Leading With Empathy In The Workplace
In the past, empathy was never seen as a necessity in business leadership. But now, it is becoming evident that empathy is a cornerstone of a successful enterprise.
Creating a workplace that encourages empathy starts at the top. The empathetic work culture we built at FedEx - conscious awareness of the feelings and thoughts of others and understanding their needs and motivations - has proven to be valuable to our organization throughout this crisis.
When the pandemic hit and strict quarantine regulations were imposed, FedEx immediately established a set of operating protocols to keep our team members safe. As an essential service provider, we remained operational and delivered essential shipments such as medicine, ventilators, and PPE. Today, strict health and safety protocols remain in place in all our facilities and non-essential team members continue to work from home.
What can you do – as a business owner and leader – for your employees, no matter what size of staff you are leading?
1. Invest in relationships
The more you interact and build camaraderie with your team, the easier it will be to keep them motivated and engaged. For instance, why not have your team calls on video? Check on people who may be ‘hiding out’ to see if they need help.
2. Practice active listening
If direct interaction with your team members isn’t always possible, it’s good to have a feedback system where they can call or leave a message any time. FedEx has an ‘open door’ policy where anyone can meet with management at any level with comments, suggestions or questions. As leaders we make ourselves available virtually on various platforms and invite our teams to reach out.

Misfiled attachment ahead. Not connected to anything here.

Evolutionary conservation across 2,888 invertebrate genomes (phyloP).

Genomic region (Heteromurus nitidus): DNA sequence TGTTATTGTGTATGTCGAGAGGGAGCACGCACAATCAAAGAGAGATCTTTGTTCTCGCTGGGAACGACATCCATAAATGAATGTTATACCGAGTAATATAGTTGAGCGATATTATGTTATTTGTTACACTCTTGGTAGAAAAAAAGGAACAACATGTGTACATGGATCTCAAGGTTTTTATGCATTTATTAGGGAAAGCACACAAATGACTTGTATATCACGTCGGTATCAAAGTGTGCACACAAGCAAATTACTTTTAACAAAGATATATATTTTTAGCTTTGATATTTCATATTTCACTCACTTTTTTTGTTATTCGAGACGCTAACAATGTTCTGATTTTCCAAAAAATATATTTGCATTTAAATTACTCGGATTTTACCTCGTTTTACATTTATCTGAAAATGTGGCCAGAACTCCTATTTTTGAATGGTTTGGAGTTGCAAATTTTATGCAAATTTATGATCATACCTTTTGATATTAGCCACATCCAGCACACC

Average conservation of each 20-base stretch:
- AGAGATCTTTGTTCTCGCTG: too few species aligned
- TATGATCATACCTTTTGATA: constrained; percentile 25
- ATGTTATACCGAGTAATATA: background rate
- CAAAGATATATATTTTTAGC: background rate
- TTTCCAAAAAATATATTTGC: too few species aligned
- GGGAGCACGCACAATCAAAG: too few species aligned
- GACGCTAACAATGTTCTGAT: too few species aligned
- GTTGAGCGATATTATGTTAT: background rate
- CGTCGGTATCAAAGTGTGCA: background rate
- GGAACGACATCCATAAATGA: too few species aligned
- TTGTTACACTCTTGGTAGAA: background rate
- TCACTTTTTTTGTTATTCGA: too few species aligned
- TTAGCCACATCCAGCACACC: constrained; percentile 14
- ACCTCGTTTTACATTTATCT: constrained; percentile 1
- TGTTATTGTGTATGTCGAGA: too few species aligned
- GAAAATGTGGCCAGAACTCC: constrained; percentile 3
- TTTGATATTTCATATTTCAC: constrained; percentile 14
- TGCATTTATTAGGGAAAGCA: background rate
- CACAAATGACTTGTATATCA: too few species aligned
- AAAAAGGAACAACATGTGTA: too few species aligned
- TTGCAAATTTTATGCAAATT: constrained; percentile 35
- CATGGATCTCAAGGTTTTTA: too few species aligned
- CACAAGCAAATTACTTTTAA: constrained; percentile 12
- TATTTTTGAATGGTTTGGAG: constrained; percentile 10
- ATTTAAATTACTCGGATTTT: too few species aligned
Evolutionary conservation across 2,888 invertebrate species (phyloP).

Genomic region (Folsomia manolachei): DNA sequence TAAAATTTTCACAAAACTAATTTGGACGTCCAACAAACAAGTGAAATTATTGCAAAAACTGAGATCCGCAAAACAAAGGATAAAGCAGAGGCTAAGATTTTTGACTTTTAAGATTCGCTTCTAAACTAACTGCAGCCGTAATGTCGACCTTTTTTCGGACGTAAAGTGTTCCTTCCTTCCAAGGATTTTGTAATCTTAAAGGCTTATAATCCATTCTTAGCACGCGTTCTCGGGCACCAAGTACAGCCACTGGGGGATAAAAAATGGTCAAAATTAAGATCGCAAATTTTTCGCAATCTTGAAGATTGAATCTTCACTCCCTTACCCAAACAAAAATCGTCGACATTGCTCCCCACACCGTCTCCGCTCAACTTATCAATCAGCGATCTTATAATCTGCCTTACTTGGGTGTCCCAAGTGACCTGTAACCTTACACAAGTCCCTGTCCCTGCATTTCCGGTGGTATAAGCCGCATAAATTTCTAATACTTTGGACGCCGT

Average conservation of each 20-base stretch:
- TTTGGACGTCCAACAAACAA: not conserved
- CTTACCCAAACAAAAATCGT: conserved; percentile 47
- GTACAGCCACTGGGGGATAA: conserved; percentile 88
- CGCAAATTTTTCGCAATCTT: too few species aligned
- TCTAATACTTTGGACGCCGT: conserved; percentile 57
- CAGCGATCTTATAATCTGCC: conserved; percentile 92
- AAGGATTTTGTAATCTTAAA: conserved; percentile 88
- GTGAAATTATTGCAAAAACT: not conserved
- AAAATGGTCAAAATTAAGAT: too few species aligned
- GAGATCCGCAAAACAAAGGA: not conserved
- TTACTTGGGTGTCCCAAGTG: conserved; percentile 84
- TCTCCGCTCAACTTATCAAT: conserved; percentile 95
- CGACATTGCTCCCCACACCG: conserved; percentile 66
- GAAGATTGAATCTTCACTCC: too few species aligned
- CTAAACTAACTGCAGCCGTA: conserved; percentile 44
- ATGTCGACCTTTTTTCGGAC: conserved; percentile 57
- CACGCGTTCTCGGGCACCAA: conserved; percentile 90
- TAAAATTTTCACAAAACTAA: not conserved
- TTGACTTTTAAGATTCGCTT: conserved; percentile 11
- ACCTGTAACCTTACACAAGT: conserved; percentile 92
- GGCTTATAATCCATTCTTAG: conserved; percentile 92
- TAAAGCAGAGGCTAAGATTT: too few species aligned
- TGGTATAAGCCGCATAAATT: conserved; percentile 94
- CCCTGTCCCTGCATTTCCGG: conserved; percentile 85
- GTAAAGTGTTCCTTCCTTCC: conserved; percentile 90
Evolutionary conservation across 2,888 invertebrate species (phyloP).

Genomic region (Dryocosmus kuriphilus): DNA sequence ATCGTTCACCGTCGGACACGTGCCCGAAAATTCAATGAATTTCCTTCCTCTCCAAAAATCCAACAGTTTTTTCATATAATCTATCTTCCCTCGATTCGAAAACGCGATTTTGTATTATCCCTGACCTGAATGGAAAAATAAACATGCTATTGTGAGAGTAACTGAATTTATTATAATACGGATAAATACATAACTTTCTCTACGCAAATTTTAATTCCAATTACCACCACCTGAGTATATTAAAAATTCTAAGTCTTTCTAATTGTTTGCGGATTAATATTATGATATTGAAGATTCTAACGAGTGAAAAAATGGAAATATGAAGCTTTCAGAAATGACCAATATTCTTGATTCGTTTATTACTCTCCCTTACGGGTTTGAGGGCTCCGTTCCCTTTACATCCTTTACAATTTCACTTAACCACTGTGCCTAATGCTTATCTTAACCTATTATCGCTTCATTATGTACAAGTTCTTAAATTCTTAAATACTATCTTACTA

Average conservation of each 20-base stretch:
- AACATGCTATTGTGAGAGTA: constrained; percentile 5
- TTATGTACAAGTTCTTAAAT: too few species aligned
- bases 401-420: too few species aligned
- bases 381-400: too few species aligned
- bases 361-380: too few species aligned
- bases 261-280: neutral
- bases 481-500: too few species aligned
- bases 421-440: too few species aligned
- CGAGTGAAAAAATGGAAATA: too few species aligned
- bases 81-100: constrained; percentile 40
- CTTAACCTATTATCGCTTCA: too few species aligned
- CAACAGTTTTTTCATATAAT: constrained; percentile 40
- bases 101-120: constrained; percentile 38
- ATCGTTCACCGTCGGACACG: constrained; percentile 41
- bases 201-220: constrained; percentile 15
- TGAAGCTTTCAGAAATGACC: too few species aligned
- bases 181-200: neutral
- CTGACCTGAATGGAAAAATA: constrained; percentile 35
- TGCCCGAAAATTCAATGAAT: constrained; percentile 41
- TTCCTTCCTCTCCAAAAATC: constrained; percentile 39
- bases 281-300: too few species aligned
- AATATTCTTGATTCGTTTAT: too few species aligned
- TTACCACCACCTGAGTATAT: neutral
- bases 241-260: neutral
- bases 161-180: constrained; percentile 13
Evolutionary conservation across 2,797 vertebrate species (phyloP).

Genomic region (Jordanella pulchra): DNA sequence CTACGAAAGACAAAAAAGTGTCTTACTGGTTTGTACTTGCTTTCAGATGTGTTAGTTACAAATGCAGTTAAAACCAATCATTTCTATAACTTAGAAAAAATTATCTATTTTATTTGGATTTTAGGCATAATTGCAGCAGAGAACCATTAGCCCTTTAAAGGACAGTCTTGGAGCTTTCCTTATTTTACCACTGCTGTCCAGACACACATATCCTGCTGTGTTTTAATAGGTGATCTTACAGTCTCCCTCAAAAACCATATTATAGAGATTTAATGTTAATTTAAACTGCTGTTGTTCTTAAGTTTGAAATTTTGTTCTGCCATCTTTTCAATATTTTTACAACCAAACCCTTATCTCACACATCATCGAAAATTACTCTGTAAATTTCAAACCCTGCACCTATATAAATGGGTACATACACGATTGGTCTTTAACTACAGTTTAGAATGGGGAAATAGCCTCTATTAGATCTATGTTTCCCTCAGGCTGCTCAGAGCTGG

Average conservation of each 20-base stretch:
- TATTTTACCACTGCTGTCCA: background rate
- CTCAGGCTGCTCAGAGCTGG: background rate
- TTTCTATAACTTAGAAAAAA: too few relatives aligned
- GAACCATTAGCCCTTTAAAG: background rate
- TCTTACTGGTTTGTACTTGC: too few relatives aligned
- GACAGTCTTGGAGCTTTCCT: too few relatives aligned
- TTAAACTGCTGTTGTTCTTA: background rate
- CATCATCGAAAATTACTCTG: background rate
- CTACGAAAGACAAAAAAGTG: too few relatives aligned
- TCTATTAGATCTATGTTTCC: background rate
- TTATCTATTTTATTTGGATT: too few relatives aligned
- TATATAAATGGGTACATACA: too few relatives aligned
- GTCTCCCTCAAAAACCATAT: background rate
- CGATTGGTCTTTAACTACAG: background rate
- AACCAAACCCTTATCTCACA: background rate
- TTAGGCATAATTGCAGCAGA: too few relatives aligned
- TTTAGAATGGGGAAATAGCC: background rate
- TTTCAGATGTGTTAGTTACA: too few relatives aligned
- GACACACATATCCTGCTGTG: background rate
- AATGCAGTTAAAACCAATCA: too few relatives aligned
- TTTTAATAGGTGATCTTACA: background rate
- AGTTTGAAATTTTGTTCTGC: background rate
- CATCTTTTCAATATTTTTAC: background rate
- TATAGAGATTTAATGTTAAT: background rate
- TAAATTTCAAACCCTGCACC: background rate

3. Challenge your biases
Colleagues who come from different generations might have different working styles or approaches to the same project or task. This could result in dismissing each other's opinions, conflict and possible alienation and tense mental atmosphere – which can be felt even in virtual audio and video calls! An open mind and awareness of such biases will allow teams to pivot and build better relationships.
As a global, multi-cultural company, FedEx makes conscious effort to ensure Diversity, Equity and Inclusion in our daily operations through policy, practices, services, and support programs. As a company, we strongly believe – and always have - that everyone deserves respect. Embracing diversity is part of who we are and what we do.
You can do it too. All it takes is a conscious effort from leadership to model the same level of respect for all employees regardless of gender, age, culture, interests or backgrounds.
4. Make room for failure
Failure is a necessary step towards growth and innovation. Making this work, however, requires a culture of trust and empowerment. Team members must be encouraged to be honest, open with their ideas, and creative without fear of being mocked. Those who feel supported in this way will more likely to come up with solutions that will lead to business success.
In the new normal, with drastically reduced in-person time with your teams, managing with empathy is critical. You need to take a look within and really approach work relationships as a human. Remember, positive mental health is a direct driver of productivity.
Are you looking for more tips from business leaders and FedEx insiders on how to grow your business and lead your teams better? Follow our LinkedIn page for insights from across the Asia Pacific region.
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